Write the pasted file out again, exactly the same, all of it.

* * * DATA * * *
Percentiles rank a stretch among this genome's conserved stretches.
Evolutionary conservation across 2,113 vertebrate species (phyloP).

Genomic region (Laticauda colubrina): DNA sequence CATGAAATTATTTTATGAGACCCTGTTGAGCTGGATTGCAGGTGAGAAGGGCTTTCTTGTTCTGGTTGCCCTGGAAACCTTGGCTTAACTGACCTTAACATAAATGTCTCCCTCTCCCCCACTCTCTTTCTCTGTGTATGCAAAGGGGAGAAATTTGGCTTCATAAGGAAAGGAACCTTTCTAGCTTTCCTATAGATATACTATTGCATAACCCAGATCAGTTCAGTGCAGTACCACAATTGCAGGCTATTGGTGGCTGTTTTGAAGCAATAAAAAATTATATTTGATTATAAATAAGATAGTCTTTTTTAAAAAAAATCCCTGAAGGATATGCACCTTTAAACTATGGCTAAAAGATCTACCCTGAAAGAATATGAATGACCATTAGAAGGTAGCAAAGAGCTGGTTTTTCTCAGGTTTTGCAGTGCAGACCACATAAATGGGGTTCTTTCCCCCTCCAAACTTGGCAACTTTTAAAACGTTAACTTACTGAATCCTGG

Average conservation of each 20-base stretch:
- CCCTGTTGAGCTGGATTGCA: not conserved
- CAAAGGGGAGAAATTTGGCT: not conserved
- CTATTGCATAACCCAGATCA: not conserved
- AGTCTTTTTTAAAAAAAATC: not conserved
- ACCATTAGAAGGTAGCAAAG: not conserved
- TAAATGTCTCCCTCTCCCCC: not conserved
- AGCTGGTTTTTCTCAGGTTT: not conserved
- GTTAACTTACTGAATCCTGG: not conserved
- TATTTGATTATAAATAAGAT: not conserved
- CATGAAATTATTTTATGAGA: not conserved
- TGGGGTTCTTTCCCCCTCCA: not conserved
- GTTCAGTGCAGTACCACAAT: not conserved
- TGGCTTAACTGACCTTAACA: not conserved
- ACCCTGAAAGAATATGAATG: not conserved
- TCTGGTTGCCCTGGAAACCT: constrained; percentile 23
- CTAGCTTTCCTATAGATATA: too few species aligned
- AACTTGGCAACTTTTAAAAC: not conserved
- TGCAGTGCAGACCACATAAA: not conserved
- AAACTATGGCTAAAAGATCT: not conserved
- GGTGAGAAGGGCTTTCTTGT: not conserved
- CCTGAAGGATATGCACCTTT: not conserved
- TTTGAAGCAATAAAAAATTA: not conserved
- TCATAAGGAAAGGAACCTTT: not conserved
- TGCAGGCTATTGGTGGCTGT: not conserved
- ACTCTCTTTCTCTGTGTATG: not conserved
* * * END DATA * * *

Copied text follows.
Percentiles rank a stretch among this genome's conserved stretches.
Evolutionary conservation across 2,113 vertebrate species (phyloP).

Genomic region (Laticauda colubrina): DNA sequence CATGAAATTATTTTATGAGACCCTGTTGAGCTGGATTGCAGGTGAGAAGGGCTTTCTTGTTCTGGTTGCCCTGGAAACCTTGGCTTAACTGACCTTAACATAAATGTCTCCCTCTCCCCCACTCTCTTTCTCTGTGTATGCAAAGGGGAGAAATTTGGCTTCATAAGGAAAGGAACCTTTCTAGCTTTCCTATAGATATACTATTGCATAACCCAGATCAGTTCAGTGCAGTACCACAATTGCAGGCTATTGGTGGCTGTTTTGAAGCAATAAAAAATTATATTTGATTATAAATAAGATAGTCTTTTTTAAAAAAAATCCCTGAAGGATATGCACCTTTAAACTATGGCTAAAAGATCTACCCTGAAAGAATATGAATGACCATTAGAAGGTAGCAAAGAGCTGGTTTTTCTCAGGTTTTGCAGTGCAGACCACATAAATGGGGTTCTTTCCCCCTCCAAACTTGGCAACTTTTAAAACGTTAACTTACTGAATCCTGG

Average conservation of each 20-base stretch:
- CCCTGTTGAGCTGGATTGCA: not conserved
- CAAAGGGGAGAAATTTGGCT: not conserved
- CTATTGCATAACCCAGATCA: not conserved
- AGTCTTTTTTAAAAAAAATC: not conserved
- ACCATTAGAAGGTAGCAAAG: not conserved
- TAAATGTCTCCCTCTCCCCC: not conserved
- AGCTGGTTTTTCTCAGGTTT: not conserved
- GTTAACTTACTGAATCCTGG: not conserved
- TATTTGATTATAAATAAGAT: not conserved
- CATGAAATTATTTTATGAGA: not conserved
- TGGGGTTCTTTCCCCCTCCA: not conserved
- GTTCAGTGCAGTACCACAAT: not conserved
- TGGCTTAACTGACCTTAACA: not conserved
- ACCCTGAAAGAATATGAATG: not conserved
- TCTGGTTGCCCTGGAAACCT: constrained; percentile 23
- CTAGCTTTCCTATAGATATA: too few species aligned
- AACTTGGCAACTTTTAAAAC: not conserved
- TGCAGTGCAGACCACATAAA: not conserved
- AAACTATGGCTAAAAGATCT: not conserved
- GGTGAGAAGGGCTTTCTTGT: not conserved
- CCTGAAGGATATGCACCTTT: not conserved
- TTTGAAGCAATAAAAAATTA: not conserved
- TCATAAGGAAAGGAACCTTT: not conserved
- TGCAGGCTATTGGTGGCTGT: not conserved
- ACTCTCTTTCTCTGTGTATG: not conserved